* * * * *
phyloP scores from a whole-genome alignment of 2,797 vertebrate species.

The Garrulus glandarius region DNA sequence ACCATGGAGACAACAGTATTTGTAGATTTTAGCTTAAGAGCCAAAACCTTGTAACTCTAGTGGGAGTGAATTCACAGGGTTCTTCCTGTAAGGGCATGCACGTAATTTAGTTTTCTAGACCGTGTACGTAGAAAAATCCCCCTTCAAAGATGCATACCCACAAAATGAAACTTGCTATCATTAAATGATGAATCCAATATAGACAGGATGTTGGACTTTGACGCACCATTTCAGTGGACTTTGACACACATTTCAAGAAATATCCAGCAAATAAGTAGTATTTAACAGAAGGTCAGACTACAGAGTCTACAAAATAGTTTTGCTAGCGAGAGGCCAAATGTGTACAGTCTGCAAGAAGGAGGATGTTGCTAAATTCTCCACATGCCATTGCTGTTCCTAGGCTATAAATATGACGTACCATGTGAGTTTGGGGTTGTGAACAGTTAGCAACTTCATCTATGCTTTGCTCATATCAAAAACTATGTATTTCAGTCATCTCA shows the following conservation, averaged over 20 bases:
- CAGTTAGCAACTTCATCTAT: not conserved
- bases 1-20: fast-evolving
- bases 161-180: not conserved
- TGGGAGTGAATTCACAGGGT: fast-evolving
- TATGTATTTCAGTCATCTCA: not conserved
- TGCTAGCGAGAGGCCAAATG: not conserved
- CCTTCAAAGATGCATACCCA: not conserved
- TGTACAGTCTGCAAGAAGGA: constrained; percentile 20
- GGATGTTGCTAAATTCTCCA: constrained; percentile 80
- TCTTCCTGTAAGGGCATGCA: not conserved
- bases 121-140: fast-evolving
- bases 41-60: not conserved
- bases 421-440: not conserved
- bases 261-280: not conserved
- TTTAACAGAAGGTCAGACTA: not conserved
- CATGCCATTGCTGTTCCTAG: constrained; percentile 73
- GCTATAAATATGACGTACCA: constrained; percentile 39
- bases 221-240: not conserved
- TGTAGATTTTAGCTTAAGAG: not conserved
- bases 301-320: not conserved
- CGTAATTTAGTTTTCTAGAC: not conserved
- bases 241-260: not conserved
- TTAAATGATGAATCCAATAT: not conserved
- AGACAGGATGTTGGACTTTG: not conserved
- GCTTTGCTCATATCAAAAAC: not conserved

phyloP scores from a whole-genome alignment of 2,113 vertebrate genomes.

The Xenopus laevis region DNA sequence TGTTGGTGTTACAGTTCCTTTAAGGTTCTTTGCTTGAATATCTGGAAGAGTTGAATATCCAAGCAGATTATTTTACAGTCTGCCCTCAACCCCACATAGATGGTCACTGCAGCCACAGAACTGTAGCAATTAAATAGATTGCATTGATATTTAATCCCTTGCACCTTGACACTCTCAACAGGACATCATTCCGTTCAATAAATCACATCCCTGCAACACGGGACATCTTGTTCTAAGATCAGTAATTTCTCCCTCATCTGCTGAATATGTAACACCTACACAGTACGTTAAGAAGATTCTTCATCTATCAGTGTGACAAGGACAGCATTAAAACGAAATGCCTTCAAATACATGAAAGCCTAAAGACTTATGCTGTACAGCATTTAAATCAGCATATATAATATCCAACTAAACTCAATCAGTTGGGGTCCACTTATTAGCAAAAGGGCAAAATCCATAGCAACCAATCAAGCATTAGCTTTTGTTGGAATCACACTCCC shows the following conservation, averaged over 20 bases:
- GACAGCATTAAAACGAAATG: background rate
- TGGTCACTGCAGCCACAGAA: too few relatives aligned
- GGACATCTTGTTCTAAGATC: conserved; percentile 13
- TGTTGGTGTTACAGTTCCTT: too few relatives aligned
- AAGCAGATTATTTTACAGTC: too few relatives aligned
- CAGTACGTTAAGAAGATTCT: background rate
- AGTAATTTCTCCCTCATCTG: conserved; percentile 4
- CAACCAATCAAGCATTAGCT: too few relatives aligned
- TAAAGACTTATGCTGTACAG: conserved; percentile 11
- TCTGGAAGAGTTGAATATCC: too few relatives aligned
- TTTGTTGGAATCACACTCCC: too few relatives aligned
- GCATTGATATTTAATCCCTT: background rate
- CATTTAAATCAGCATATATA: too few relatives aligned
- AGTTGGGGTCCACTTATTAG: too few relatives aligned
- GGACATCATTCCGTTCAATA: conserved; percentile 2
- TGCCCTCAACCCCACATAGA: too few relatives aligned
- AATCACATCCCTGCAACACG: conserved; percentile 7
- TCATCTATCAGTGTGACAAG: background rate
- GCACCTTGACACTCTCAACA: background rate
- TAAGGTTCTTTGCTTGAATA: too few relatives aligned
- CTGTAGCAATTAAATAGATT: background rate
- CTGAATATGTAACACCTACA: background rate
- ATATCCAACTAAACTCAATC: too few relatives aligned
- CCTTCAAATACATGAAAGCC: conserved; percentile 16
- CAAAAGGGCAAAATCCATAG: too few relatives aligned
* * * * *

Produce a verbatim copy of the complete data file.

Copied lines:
phyloP scores from a whole-genome alignment of 2,797 vertebrate species.

The Garrulus glandarius region DNA sequence ACCATGGAGACAACAGTATTTGTAGATTTTAGCTTAAGAGCCAAAACCTTGTAACTCTAGTGGGAGTGAATTCACAGGGTTCTTCCTGTAAGGGCATGCACGTAATTTAGTTTTCTAGACCGTGTACGTAGAAAAATCCCCCTTCAAAGATGCATACCCACAAAATGAAACTTGCTATCATTAAATGATGAATCCAATATAGACAGGATGTTGGACTTTGACGCACCATTTCAGTGGACTTTGACACACATTTCAAGAAATATCCAGCAAATAAGTAGTATTTAACAGAAGGTCAGACTACAGAGTCTACAAAATAGTTTTGCTAGCGAGAGGCCAAATGTGTACAGTCTGCAAGAAGGAGGATGTTGCTAAATTCTCCACATGCCATTGCTGTTCCTAGGCTATAAATATGACGTACCATGTGAGTTTGGGGTTGTGAACAGTTAGCAACTTCATCTATGCTTTGCTCATATCAAAAACTATGTATTTCAGTCATCTCA shows the following conservation, averaged over 20 bases:
- CAGTTAGCAACTTCATCTAT: not conserved
- bases 1-20: fast-evolving
- bases 161-180: not conserved
- TGGGAGTGAATTCACAGGGT: fast-evolving
- TATGTATTTCAGTCATCTCA: not conserved
- TGCTAGCGAGAGGCCAAATG: not conserved
- CCTTCAAAGATGCATACCCA: not conserved
- TGTACAGTCTGCAAGAAGGA: constrained; percentile 20
- GGATGTTGCTAAATTCTCCA: constrained; percentile 80
- TCTTCCTGTAAGGGCATGCA: not conserved
- bases 121-140: fast-evolving
- bases 41-60: not conserved
- bases 421-440: not conserved
- bases 261-280: not conserved
- TTTAACAGAAGGTCAGACTA: not conserved
- CATGCCATTGCTGTTCCTAG: constrained; percentile 73
- GCTATAAATATGACGTACCA: constrained; percentile 39
- bases 221-240: not conserved
- TGTAGATTTTAGCTTAAGAG: not conserved
- bases 301-320: not conserved
- CGTAATTTAGTTTTCTAGAC: not conserved
- bases 241-260: not conserved
- TTAAATGATGAATCCAATAT: not conserved
- AGACAGGATGTTGGACTTTG: not conserved
- GCTTTGCTCATATCAAAAAC: not conserved

phyloP scores from a whole-genome alignment of 2,113 vertebrate genomes.

The Xenopus laevis region DNA sequence TGTTGGTGTTACAGTTCCTTTAAGGTTCTTTGCTTGAATATCTGGAAGAGTTGAATATCCAAGCAGATTATTTTACAGTCTGCCCTCAACCCCACATAGATGGTCACTGCAGCCACAGAACTGTAGCAATTAAATAGATTGCATTGATATTTAATCCCTTGCACCTTGACACTCTCAACAGGACATCATTCCGTTCAATAAATCACATCCCTGCAACACGGGACATCTTGTTCTAAGATCAGTAATTTCTCCCTCATCTGCTGAATATGTAACACCTACACAGTACGTTAAGAAGATTCTTCATCTATCAGTGTGACAAGGACAGCATTAAAACGAAATGCCTTCAAATACATGAAAGCCTAAAGACTTATGCTGTACAGCATTTAAATCAGCATATATAATATCCAACTAAACTCAATCAGTTGGGGTCCACTTATTAGCAAAAGGGCAAAATCCATAGCAACCAATCAAGCATTAGCTTTTGTTGGAATCACACTCCC shows the following conservation, averaged over 20 bases:
- GACAGCATTAAAACGAAATG: background rate
- TGGTCACTGCAGCCACAGAA: too few relatives aligned
- GGACATCTTGTTCTAAGATC: conserved; percentile 13
- TGTTGGTGTTACAGTTCCTT: too few relatives aligned
- AAGCAGATTATTTTACAGTC: too few relatives aligned
- CAGTACGTTAAGAAGATTCT: background rate
- AGTAATTTCTCCCTCATCTG: conserved; percentile 4
- CAACCAATCAAGCATTAGCT: too few relatives aligned
- TAAAGACTTATGCTGTACAG: conserved; percentile 11
- TCTGGAAGAGTTGAATATCC: too few relatives aligned
- TTTGTTGGAATCACACTCCC: too few relatives aligned
- GCATTGATATTTAATCCCTT: background rate
- CATTTAAATCAGCATATATA: too few relatives aligned
- AGTTGGGGTCCACTTATTAG: too few relatives aligned
- GGACATCATTCCGTTCAATA: conserved; percentile 2
- TGCCCTCAACCCCACATAGA: too few relatives aligned
- AATCACATCCCTGCAACACG: conserved; percentile 7
- TCATCTATCAGTGTGACAAG: background rate
- GCACCTTGACACTCTCAACA: background rate
- TAAGGTTCTTTGCTTGAATA: too few relatives aligned
- CTGTAGCAATTAAATAGATT: background rate
- CTGAATATGTAACACCTACA: background rate
- ATATCCAACTAAACTCAATC: too few relatives aligned
- CCTTCAAATACATGAAAGCC: conserved; percentile 16
- CAAAAGGGCAAAATCCATAG: too few relatives aligned